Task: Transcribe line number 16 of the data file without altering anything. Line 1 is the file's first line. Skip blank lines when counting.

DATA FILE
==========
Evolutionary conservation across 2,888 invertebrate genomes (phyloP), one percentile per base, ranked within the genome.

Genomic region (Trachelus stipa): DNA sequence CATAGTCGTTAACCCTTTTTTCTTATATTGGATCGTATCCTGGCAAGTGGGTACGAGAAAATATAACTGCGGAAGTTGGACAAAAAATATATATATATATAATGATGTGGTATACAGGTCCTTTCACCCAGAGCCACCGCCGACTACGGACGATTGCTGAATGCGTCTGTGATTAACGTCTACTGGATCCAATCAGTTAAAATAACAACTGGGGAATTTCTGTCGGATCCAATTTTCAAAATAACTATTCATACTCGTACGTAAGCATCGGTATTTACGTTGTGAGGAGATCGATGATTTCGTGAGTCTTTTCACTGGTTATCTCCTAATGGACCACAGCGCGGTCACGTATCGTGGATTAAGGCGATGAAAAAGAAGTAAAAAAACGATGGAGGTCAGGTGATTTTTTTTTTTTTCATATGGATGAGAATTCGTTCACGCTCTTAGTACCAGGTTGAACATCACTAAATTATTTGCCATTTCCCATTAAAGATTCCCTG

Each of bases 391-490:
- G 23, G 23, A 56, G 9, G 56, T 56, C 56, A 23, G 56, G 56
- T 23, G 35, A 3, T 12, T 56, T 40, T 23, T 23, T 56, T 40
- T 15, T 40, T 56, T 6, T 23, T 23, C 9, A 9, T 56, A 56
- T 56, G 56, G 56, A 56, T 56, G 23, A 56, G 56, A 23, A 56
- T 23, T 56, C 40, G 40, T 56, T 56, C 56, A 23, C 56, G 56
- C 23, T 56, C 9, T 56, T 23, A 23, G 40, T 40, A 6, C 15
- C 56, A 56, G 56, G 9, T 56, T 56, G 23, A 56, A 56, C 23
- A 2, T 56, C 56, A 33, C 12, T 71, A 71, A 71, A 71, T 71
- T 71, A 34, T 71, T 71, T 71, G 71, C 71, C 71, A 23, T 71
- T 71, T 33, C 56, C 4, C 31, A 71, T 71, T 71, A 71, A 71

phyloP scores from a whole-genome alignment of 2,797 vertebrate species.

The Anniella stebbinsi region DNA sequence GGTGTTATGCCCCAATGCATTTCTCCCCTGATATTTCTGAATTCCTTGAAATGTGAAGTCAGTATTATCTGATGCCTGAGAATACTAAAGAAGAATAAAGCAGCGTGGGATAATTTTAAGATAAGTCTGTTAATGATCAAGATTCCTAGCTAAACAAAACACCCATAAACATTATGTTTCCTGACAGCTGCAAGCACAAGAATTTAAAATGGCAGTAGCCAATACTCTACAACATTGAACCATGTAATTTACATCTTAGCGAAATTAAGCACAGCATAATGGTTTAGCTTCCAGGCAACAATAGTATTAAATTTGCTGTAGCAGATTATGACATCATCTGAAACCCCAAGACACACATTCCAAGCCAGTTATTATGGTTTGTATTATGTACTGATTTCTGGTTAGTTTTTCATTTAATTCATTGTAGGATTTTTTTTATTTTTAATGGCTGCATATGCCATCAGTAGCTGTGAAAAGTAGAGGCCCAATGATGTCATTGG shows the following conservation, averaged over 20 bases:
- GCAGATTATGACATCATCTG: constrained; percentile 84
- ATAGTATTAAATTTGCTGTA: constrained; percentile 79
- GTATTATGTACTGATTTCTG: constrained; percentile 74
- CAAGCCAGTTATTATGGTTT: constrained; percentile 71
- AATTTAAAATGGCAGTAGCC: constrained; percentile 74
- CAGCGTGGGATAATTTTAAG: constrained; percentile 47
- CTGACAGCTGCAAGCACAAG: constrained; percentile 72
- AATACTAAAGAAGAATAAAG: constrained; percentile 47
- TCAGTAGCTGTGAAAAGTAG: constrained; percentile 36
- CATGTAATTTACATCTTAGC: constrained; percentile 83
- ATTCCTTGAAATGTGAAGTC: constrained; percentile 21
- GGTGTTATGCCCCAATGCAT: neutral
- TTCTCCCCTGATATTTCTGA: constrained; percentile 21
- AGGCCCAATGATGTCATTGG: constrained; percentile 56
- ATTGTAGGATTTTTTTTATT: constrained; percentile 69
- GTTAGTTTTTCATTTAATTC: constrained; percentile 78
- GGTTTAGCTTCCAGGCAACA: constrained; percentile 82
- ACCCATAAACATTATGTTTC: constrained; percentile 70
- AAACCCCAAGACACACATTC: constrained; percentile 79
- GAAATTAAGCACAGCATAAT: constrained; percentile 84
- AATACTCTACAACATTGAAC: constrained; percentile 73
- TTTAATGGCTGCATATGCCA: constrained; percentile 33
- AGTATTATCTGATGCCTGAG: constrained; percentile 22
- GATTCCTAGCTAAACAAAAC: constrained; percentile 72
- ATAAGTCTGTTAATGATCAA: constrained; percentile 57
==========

- GCAGATTATGACATCATCTG: constrained; percentile 84